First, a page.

Stopping the flow of opioids in Delaware

DOVER — So many opioid pain medications pour into Delaware each year that every person could hold a small mountain in the palm of their hand.

According to a Drug Enforcement Agency database obtained by the Washington Post, the First State received 276,177,276 prescription pain pills from 2006 to 2012, or nearly 39.5 million annually.

That’s about 40 pills each year for every person in Kent County.

In Sussex, it’s higher: about 62 pain pills per person annually.

Those statistics aren’t lost on Delaware’s health officials and policy makers, who have taken steps to stem the crisis in Delaware.

And it’s certainly not lost on the families who have buried their loved ones, dead from overdoses, or for those individuals who have spiraled into addiction and battle each day to stay sober.

The abuse of prescription pain medicines contributed to just over a third of the First State’s 400 overdose deaths in 2018.

In addition, the state currently has the highest national rate of high dose and long-acting prescriptions written to patients. While opioid prescribing rates decreased 25 percent from 2013 to 2017, Delaware is still ranked 18th nationally.

According to Lt. Gov. Bethany Hall-Long, the state has taken numerous steps to combat the opioid epidemic and has succeeded in slowing but not stopping the crisis.

Delaware has invested more in substance abuse and mental health and adopted an approach that views addiction as a disease to be treated rather than a crime to be punished. With that new approach comes more emphasis on treating addiction and laws loosening or even eliminating punishments for drug-related offenses.

Groups like the Addiction Action Committee and the Behavioral Health Consortium help coordinate efforts and provide recommendations to state agencies. Some of those suggestions are passed on to legislators and turned into law.

The state now has an overdose system of care, meaning a plan to get victims into treatment as soon as first responders arrive. Other laws include requirements on substance abuse and mental health coverage for health care providers, access to a medication that can counteract the effects of an overdose and the establishment of a committee to study drug deaths.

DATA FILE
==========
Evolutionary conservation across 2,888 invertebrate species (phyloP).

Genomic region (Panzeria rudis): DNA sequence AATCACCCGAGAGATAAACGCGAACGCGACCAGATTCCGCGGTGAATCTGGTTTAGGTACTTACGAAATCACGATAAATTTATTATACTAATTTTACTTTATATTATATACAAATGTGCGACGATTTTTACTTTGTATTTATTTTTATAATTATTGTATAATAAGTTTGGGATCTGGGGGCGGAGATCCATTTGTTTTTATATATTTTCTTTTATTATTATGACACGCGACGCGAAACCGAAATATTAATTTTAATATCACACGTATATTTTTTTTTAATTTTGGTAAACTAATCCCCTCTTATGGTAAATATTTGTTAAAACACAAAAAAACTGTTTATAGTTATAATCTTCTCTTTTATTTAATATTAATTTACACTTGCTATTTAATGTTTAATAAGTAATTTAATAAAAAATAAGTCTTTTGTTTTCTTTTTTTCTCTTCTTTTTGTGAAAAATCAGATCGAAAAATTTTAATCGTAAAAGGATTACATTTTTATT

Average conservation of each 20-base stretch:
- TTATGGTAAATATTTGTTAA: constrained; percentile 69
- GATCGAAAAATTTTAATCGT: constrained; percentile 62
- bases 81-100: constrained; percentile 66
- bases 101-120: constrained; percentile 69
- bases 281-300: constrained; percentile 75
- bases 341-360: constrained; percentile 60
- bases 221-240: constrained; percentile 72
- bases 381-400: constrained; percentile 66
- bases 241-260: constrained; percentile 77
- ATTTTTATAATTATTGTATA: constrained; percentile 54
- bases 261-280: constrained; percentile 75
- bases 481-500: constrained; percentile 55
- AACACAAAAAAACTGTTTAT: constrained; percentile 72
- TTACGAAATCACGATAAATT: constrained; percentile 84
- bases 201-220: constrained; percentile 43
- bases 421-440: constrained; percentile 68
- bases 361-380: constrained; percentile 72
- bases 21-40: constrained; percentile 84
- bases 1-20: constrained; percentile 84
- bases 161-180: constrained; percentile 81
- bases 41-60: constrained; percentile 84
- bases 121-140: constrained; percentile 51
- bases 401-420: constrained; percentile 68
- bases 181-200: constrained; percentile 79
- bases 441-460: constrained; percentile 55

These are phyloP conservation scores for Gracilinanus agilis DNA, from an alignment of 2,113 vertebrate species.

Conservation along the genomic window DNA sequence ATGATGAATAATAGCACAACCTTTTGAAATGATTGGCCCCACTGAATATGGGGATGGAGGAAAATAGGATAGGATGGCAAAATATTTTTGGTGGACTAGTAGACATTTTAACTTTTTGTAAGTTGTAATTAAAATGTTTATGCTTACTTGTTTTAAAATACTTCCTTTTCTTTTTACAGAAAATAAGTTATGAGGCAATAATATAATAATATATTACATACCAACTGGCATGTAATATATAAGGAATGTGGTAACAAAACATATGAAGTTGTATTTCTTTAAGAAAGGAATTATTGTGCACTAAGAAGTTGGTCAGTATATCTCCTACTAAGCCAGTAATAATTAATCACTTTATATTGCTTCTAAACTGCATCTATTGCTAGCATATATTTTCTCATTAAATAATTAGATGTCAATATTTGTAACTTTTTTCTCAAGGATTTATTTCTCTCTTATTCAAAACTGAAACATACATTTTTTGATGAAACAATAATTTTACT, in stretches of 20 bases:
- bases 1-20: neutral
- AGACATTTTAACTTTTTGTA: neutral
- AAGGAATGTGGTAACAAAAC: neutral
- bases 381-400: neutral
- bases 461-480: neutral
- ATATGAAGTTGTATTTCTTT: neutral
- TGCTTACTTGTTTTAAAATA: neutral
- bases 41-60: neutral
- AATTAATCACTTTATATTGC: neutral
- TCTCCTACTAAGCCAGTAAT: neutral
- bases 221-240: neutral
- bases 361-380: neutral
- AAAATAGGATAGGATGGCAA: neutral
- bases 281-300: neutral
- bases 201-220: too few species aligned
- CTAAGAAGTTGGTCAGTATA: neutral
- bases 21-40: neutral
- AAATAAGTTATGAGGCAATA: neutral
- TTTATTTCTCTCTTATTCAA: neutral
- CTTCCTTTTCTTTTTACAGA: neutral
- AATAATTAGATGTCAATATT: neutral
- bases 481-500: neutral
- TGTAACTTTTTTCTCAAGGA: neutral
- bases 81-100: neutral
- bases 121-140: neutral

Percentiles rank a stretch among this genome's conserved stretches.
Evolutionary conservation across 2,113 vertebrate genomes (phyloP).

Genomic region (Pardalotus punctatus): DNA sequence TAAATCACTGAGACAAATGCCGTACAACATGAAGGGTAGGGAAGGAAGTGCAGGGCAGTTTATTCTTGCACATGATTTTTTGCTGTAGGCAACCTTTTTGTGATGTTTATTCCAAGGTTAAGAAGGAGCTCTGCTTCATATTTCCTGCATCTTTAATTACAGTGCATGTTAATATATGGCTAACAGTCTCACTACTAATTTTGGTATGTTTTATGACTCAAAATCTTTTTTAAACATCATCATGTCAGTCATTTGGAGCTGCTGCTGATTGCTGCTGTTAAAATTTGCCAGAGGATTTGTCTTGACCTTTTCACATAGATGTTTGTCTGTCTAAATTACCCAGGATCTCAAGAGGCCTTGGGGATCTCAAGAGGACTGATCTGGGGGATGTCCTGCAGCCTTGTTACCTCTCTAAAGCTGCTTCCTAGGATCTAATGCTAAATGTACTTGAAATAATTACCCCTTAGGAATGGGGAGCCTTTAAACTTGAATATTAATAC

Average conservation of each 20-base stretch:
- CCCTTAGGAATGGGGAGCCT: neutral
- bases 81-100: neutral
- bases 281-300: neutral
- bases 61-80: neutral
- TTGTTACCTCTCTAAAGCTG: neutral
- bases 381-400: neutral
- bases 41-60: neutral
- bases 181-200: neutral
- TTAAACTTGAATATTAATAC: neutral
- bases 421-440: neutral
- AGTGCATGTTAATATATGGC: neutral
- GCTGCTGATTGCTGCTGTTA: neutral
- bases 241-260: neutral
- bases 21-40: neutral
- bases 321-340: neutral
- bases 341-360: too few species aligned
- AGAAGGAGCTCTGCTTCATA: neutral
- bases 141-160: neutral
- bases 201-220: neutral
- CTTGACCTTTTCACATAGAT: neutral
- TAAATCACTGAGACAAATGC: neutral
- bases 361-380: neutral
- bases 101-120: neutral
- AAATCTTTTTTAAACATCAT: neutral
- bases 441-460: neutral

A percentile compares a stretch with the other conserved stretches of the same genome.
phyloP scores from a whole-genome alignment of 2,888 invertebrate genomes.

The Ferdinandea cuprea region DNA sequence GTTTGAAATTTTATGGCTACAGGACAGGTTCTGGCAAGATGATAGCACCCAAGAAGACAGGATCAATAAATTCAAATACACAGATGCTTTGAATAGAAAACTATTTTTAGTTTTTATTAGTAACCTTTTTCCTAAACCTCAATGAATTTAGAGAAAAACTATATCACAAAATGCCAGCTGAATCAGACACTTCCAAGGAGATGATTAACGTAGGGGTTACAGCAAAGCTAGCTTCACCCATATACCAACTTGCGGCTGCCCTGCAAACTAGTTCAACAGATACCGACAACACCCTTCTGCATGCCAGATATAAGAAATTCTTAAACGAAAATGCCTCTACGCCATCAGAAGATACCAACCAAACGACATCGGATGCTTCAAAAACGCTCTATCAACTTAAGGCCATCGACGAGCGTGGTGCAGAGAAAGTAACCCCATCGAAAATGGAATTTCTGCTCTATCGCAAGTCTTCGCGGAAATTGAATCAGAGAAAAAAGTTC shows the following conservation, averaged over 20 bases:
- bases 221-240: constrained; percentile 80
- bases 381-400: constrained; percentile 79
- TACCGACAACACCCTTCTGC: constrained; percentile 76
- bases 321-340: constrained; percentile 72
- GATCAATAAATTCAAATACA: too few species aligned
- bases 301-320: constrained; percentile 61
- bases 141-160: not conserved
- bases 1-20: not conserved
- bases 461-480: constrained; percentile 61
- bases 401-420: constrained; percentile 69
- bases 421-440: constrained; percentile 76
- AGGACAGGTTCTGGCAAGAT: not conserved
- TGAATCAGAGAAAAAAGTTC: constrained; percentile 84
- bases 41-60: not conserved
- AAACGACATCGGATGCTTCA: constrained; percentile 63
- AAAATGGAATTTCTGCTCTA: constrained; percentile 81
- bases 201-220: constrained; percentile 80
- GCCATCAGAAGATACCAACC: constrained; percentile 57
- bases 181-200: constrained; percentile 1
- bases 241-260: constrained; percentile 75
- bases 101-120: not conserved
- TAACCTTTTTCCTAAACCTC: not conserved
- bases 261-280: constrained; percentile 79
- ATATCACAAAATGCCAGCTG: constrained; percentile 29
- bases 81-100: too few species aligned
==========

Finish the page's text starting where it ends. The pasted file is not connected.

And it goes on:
Another big part of what the state is doing is a little more abstract: informing and changing public opinion on addiction and the stigma it carries.

“It’s OK to not be OK,” Lt. Gov. Hall-Long said. “You don’t have to struggle alone.”

Increased outreach by the Department of Health and Social Services and other state entities has made a difference, she said.

But despite that increased focus, the number of deaths continues to climb.

Four hundred Delawareans fatally overdosed last year, up from 343 in 2017.
Per an analysis of the 2017 deaths conducted by the Division of Public Health, 67 percent of the overdose victims were male, 76 percent were between the ages of 25 and 34, 79 percent were white, 59 percent were never married and 24 percent had an opioid prescription in the year before their death.

With the study and other tools, officials have said they hope to be able to pinpoint and stop potential overdoses.

Asked if what the state is doing is making a difference, given that the number of deaths keeps rising, officials note it’s impossible to know what the impact of the epidemic would be without Delaware’s investment.

And Lt. Gov. Hall Long points to current public health statistics to show that tangible proof could be coming that efforts are paying off in Delaware. According to DPH, as of Sept. 3, there were 194 suspected overdose deaths in Delaware this year.

Messages in Georgetown to those who lost the battle against drug use.

While there’s still about 30 percent of the year left, including the holidays, which Lt. Gov. Hall-Long noted sometimes see a spike in overdoses, that figure means Delaware is on pace to fall short of 2018’s total.

The last time Delaware’s overdose total fell? 2012.

Tracking the problem
The state has taken action in the past five years to stem the flow of pain pills to patients, through legislation that limits the number of pills prescribed and that changes treatment approaches.
Delaware also has joined other states in filing lawsuits against pharmaceutical companies in an effort to hold them accountable for their practices in the past decade.

The Washington Post’s DEA report found that from 2006 to 2012, at least 276 million pain pills arrived in Delaware.
Of that, 106,132,970 of the pills were distributed by Walgreen Co. and 106,293,320 were manufactured by Actavis Pharma, Inc. Manor Pharmacy in New Castle got the most pills.

But large amounts, the report showed, flowed to Downstate Delaware.
In Kent County, there were 44,551,410 prescription pain pills supplied, enough for 40 per person per year.

Dozens of pharmacies dispensed those drugs, but according to the DEA report, leading the list were:

• Two Walgreens (formerly Happy Harry’s) locations in Dover that dispensed 5.65 million pills
• A pair of Rite Aid stores dispensed 5.06 million, and
• Atlantic Apothecary in Smyrna dispensed 2.34 million.
An attempt to reach Atlantic Apothecary for comment was unsuccessful.

Overall, Walgreen distributed 17.3 million pills in Kent County and 17.9 million were manufactured by Actavis Pharma. In Sussex County, those numbers were 33.3 million and 32.1 million, respectively.

As for distribution in Sussex, the DEA report found that the 82,872,450 prescription pain pills — enough for 62 pills per person per year there — were supplied primarily by these pharmacies:

• The Pill Box Pharmacy in Milford led with 7.13 million
• Four Walgreens (noted as the former Happy Harry’s in the report) pharmacies in Lewes, Seaford, Milford and Millsboro got a combined 13.77 million pills.

Pill Box Pharmacy Head Pharmacist Edward Asare said at one point the drugstore was filling about 500 prescriptions a day.